Annual Grassy weeds like Crabgrass can cause problems in many Lawns and can be treated through Integrated pest management (a combination of chemical and non-chemical practices). encouraging a dense stand of vigorously growing ornamental grasses is the best way to prevent weeds including crabgrass from invading. Mowing height has a big impact because Lawns mowed 2Β½ inches or higher tend to have less problems with annual grasses like crabgrass. Close-mowed lawns are more open to the sun with more direct sunlight warming the soil, even shining down the cracks in the soil allowing more crabgrass seed to germinate and proliferate. Studies confirm crabgrass seed can germinate over a hundred years later, so yes the sun shining down cracks in the lawn finding seed already in your soil just waiting for favorable conditions or maybe it found its way in on the mulch or even the wind.  The first frost kills the plants, but the seeds remain dormant through the winter. When the ground temperature warms up, the seeds begin to grow. Open bare soil is ideal for crabgrass whether preventive chemicals were applied or not. To keep crabgrass out of a lawn it must first have a lawn grass covering the soil in partnership with a pre-emergent treatment that can keep bare soil weed free. Light, frequent watering favors crabgrass, the opposite of proper watering practices (Heavy infrequent watering). Crabgrass often invades areas seeded in late spring because of bare soil, frequent watering, and the onset of hot weather - all ideal for its growth. Weed Control treatments (weed Killer/Herbicides) are available to manage annual weeds and in combination with proper mowing height, good control is usually achieved. Pre-emergent herbicides prevent annual grassy weeds like crabgrass from emerging and completing its germination cycle and growing. Some products can treat preventively and post emergently so some products can be applied right up to and through the very germination and the first few growing leaf blades (tillers) . Applying pre-emergent herbicides are ideally applied before crabgrass starts germinating/growing. Crabgrass will germinate when soil temperatures are above 55 to 60FΒ° for 7-10 consecutive days, and will continue germinating as the soil gets warmer also many other annual grasses germinate at 60 degrees and higher. In Northern Illinois Pre-emergent crabgrass herbicide should be applied by early to mid-May and if the spring is colder, such in a late spring, this treatment can be put down through May. The best way to avoid crabgrass is to improve the lawn through better cultural practices along with a foundational Lawn care program with pre-emergent applied in the spring.  Until the conditions that promote crabgrass are corrected, crabgrass and other weeds in the lawn will continue to thrive. Using cultural practices like improving growing conditions with better soil with organic fertilizer/top dressing, core aeration to reduce compaction and work the soil, over-seeding to increase grass density, proper watering/irrigation, and mowing at the proper height,  will reduce problems crabgrass as well as other weed problems in a lawn.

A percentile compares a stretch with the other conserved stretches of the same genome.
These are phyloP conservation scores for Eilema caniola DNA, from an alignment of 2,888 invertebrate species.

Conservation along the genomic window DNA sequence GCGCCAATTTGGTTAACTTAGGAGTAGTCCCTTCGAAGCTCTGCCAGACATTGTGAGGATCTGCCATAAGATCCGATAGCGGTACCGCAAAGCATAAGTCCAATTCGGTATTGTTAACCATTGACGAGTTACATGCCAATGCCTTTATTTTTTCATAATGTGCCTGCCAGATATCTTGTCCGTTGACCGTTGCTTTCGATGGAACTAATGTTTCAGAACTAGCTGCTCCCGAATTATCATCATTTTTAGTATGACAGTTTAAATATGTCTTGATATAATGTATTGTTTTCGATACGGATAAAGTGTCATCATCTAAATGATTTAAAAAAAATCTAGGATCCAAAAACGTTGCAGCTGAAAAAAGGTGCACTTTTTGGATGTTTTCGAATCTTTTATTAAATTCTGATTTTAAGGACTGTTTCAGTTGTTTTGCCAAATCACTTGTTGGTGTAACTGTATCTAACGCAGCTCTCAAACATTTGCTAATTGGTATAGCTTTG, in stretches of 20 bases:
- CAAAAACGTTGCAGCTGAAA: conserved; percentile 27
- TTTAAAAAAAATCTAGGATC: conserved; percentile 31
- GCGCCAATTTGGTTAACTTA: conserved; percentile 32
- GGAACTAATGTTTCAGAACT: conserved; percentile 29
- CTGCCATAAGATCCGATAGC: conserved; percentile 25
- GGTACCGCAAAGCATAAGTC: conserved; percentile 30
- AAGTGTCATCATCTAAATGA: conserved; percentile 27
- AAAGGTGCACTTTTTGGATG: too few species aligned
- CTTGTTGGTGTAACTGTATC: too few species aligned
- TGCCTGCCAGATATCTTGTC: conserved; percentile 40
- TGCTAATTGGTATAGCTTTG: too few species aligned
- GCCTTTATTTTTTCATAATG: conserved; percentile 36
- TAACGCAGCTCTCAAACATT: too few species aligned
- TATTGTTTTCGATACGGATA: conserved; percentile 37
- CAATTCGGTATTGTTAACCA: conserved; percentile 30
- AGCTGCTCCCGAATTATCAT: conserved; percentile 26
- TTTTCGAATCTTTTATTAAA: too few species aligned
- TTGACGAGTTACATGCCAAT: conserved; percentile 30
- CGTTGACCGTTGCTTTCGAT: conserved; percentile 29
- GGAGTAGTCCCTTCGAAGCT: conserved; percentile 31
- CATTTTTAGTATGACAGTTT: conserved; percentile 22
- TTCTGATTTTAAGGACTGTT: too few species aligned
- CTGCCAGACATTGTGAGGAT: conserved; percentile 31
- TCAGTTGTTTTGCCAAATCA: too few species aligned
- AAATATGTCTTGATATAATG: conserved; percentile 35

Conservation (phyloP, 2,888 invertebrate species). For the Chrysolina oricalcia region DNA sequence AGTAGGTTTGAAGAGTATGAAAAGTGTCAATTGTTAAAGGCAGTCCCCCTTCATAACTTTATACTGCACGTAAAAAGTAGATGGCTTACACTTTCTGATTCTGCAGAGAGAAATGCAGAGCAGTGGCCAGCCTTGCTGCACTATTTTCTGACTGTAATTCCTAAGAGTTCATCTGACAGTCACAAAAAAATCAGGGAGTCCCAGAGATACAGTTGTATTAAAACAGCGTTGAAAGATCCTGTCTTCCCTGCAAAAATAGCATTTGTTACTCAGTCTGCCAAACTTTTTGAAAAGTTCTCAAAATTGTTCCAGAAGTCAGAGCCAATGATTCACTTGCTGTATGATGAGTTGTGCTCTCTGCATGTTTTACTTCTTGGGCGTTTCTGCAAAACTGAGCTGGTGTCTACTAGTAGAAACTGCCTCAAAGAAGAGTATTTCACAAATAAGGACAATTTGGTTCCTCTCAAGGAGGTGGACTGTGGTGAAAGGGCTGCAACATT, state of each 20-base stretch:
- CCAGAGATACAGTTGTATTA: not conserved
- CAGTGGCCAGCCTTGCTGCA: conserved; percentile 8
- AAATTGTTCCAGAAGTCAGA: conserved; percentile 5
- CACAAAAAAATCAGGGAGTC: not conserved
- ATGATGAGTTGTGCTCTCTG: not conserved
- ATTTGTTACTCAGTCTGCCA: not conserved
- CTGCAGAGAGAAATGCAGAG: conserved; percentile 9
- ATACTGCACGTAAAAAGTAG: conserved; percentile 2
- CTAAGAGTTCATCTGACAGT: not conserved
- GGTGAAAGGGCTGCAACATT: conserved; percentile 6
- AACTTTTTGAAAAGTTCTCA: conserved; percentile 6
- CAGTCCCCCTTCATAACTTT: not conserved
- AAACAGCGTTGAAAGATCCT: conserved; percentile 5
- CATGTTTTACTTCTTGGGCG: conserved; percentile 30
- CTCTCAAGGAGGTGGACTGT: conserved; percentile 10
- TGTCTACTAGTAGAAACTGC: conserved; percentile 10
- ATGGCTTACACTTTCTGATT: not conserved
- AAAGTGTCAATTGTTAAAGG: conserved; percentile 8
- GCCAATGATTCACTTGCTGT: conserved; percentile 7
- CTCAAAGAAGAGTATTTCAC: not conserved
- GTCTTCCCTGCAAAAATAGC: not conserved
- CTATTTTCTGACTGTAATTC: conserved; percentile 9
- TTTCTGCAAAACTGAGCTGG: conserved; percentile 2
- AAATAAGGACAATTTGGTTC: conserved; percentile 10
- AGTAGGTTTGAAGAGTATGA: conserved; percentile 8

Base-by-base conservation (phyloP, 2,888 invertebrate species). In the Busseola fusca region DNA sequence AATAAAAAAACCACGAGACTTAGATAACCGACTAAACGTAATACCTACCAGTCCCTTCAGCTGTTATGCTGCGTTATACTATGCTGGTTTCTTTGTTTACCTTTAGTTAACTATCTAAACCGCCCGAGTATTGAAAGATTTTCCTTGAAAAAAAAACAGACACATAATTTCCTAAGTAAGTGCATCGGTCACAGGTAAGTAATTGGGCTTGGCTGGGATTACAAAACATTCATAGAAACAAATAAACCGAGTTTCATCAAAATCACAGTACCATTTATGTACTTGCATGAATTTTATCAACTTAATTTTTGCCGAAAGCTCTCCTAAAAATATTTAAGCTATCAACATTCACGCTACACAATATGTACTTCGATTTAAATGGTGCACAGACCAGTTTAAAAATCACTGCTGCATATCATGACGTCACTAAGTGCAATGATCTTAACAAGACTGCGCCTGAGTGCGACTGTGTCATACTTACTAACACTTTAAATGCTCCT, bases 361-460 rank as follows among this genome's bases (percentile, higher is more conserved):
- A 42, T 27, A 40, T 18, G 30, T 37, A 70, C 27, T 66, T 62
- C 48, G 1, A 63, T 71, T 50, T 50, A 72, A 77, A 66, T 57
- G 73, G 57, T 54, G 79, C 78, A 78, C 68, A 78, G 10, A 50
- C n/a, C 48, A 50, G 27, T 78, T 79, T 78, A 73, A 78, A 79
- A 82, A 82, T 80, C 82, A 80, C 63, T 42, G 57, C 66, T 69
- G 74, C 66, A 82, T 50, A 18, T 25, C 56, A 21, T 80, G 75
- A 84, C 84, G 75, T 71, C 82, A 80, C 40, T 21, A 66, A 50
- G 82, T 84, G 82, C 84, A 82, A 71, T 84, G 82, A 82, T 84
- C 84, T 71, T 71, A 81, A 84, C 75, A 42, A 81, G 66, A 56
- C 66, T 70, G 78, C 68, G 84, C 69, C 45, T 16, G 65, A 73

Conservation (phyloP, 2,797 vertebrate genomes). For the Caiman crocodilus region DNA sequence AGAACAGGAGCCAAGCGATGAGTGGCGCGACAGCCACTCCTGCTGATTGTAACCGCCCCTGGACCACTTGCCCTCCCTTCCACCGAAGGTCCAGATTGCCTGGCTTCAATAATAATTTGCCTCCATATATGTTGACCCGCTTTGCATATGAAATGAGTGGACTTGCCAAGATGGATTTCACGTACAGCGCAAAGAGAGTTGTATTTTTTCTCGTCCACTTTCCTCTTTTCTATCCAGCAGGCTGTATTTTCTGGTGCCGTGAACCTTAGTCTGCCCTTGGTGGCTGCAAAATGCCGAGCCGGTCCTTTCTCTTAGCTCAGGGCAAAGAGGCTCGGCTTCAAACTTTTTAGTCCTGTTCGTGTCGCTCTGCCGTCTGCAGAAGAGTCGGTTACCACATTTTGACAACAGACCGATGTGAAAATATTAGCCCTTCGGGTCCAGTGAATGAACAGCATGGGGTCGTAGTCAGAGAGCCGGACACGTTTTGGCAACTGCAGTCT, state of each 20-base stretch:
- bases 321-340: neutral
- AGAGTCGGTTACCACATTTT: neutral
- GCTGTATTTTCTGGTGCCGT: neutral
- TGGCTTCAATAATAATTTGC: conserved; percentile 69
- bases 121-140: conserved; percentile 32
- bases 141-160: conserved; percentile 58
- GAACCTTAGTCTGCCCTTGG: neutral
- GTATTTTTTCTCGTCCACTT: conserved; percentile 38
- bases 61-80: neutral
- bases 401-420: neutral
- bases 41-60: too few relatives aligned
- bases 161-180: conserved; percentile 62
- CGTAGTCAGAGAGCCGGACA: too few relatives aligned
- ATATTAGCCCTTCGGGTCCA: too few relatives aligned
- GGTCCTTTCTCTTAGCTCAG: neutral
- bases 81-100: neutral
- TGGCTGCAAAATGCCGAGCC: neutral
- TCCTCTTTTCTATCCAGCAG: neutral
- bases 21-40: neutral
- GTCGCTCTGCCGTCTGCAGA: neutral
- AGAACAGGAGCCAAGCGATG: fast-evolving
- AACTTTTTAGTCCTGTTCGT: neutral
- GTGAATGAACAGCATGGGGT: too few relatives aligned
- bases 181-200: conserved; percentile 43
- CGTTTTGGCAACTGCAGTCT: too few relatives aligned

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How low you cut your lawn will make a difference on how much Crab grass your lawn will have.

Whether your lawn was treated with a Crabgrass preventive or not, the best thing you can do to have less crab grass is cut higher, 3.5 inches or higher from May to September.  This is called integrated pest management using proper cultural practices (mowing and watering) along with treatments gets the best outcome with less chemicals used.